Systematic studies of the autonomic nervous system of human subjects and development of well-defined animal models have begun to substantially improve our understanding of the pathogenesis of autonomic dysfunction in aging and may eventually provide strategies for intervention. Neuropathological studies of the sympathetic ganglia of aged human subjects and rodent models have demonstrated that neuroaxonal dystrophy involving intraganglionic terminal axons and synapses is a robust, unequivocal and consistent neuropathological finding in the aged sympathetic nervous system of man and animals. Quantitative studies have demonstrated that markedly swollen argyrophilic dystrophic axon terminals develop in the prevertebral superior mesenteric (SMG) and coeliac, but to a much lesser degree in the superior cervical ganglia (SCG) as a function of age, sex (males more than females) and diabetes. Dystrophic axons were immunoreactive for neuropeptide Y, tyrosine hydroxylase, dopamine-β-hydroxylase, trkA and p75NTR, an immunophenotype consistent with their origin from postganglionic sympathetic neurons, and contained large numbers of highly phosphorylated neurofilaments or tubulovesicular elements. The sympathetic ganglia of aged rodents also showed the hallmark changes of neuroaxonal dystrophy as a function of age and location (many more in the SMG than in the SCG). Plasticity-related synaptic remodeling could represent a highly vulnerable target of the aging process. The fidelity of animal models to the neuropathology of aged humans suggests that similar pathogenetic mechanisms may be involved in both and that therapeutic advances in animal studies may have human application.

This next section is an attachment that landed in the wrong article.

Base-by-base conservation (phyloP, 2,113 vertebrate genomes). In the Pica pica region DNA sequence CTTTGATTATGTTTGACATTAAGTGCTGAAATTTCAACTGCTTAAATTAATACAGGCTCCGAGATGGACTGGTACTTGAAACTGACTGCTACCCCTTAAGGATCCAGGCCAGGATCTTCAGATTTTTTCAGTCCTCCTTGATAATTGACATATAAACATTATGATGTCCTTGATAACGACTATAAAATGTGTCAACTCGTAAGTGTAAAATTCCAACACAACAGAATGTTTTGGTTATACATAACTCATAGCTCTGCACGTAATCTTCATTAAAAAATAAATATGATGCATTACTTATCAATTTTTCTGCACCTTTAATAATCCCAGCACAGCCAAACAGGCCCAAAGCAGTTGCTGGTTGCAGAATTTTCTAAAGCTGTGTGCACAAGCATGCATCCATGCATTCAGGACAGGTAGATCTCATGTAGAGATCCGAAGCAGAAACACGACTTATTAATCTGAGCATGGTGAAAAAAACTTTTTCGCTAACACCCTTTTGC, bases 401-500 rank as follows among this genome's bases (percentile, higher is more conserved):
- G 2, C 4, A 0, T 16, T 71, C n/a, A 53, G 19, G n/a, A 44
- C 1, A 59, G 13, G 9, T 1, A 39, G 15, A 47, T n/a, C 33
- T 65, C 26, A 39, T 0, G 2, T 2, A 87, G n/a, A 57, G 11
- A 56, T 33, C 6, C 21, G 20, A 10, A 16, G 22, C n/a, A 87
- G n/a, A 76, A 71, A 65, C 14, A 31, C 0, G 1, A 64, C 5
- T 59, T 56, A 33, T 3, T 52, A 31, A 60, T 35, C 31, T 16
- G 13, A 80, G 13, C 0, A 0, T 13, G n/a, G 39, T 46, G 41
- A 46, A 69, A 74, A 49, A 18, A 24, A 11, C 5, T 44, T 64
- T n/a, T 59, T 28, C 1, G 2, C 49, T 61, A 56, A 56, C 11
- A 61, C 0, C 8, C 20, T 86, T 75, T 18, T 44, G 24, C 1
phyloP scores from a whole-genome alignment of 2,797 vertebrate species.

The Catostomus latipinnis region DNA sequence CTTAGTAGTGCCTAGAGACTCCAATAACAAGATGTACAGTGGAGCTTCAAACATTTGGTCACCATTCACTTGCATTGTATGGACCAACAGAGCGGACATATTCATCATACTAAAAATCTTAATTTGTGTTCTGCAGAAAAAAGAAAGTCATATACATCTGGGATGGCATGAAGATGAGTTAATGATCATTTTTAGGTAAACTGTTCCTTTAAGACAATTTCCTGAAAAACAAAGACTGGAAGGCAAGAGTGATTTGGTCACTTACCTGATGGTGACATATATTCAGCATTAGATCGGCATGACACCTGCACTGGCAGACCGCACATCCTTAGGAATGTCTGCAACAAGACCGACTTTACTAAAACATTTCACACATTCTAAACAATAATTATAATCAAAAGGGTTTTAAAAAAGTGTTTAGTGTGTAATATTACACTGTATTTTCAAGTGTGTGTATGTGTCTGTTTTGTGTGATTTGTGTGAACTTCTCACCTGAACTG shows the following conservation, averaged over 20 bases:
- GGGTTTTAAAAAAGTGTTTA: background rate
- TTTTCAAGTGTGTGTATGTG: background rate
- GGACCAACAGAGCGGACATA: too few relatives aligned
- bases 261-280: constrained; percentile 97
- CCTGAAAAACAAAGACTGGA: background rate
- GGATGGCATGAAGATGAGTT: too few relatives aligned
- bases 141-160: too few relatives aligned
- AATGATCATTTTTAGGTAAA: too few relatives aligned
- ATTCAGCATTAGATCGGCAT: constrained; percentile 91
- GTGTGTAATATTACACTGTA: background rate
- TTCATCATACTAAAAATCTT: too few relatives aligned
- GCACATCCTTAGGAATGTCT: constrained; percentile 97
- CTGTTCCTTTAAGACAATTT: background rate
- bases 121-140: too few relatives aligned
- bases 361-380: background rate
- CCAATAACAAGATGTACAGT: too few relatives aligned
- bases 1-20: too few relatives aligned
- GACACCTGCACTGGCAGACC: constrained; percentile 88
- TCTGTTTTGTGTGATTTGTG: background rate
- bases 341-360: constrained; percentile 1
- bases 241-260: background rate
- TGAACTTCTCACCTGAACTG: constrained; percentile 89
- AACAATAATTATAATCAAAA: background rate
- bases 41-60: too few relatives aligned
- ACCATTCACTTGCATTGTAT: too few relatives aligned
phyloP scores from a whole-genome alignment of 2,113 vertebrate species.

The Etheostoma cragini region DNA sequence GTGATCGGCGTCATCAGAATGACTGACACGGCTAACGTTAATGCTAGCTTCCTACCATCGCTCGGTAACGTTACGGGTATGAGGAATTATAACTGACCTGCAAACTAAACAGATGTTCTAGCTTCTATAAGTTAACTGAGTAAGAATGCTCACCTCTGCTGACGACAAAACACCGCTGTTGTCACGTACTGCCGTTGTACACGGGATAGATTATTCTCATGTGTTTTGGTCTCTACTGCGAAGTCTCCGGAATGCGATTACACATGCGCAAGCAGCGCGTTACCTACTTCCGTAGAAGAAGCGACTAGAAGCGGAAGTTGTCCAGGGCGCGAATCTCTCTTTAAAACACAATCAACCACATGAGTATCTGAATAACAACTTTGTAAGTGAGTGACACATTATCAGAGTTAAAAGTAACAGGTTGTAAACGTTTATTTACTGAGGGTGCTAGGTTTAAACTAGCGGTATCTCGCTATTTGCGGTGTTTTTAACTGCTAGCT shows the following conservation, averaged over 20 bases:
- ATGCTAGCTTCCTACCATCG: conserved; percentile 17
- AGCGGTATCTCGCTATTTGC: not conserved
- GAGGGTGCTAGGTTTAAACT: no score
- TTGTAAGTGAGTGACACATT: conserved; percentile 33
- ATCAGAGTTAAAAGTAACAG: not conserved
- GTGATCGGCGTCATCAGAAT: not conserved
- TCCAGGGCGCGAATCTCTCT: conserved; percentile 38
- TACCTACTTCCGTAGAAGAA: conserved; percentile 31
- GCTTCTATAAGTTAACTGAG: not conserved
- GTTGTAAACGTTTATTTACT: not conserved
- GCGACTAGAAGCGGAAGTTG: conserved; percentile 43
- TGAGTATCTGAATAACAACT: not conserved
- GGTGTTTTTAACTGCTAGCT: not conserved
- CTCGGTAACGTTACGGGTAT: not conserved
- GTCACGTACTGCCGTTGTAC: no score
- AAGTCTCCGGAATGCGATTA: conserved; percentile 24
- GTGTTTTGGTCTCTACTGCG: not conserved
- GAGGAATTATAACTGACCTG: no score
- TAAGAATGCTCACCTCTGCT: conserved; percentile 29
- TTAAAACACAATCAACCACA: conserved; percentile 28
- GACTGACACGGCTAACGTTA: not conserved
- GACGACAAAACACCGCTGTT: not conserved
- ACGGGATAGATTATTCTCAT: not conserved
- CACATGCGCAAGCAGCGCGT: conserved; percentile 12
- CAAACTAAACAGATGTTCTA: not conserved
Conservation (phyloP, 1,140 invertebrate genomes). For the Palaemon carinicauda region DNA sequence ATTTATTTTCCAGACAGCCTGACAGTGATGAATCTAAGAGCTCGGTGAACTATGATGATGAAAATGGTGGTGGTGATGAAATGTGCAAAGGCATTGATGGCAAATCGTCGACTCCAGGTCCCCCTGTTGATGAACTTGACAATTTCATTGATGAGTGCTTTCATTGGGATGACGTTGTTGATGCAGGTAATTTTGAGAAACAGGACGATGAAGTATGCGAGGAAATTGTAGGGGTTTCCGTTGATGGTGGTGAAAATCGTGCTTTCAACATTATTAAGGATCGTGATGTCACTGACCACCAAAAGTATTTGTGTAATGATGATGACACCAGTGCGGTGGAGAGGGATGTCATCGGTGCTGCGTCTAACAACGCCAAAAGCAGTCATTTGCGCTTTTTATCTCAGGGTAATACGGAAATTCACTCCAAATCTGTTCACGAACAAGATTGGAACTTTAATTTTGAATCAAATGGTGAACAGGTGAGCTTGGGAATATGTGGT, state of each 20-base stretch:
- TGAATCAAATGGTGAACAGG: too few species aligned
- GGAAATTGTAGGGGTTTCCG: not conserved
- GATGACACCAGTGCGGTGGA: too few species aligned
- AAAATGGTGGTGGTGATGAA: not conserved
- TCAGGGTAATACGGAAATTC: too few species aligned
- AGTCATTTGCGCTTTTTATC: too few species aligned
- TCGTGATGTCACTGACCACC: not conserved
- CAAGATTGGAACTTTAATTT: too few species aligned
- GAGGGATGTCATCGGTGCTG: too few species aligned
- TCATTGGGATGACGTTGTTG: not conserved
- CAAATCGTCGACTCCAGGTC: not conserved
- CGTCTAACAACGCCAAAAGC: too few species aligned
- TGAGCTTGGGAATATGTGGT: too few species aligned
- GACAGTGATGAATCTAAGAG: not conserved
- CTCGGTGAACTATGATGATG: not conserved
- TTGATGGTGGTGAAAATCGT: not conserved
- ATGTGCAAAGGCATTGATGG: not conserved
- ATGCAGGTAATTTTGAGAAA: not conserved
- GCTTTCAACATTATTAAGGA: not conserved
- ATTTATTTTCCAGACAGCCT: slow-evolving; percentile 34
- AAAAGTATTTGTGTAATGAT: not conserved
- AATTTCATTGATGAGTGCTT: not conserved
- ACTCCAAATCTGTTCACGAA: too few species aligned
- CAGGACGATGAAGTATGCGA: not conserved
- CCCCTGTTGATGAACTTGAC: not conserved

- Animal model
- Human pathology
- Sympathetic ganglionic neuropathology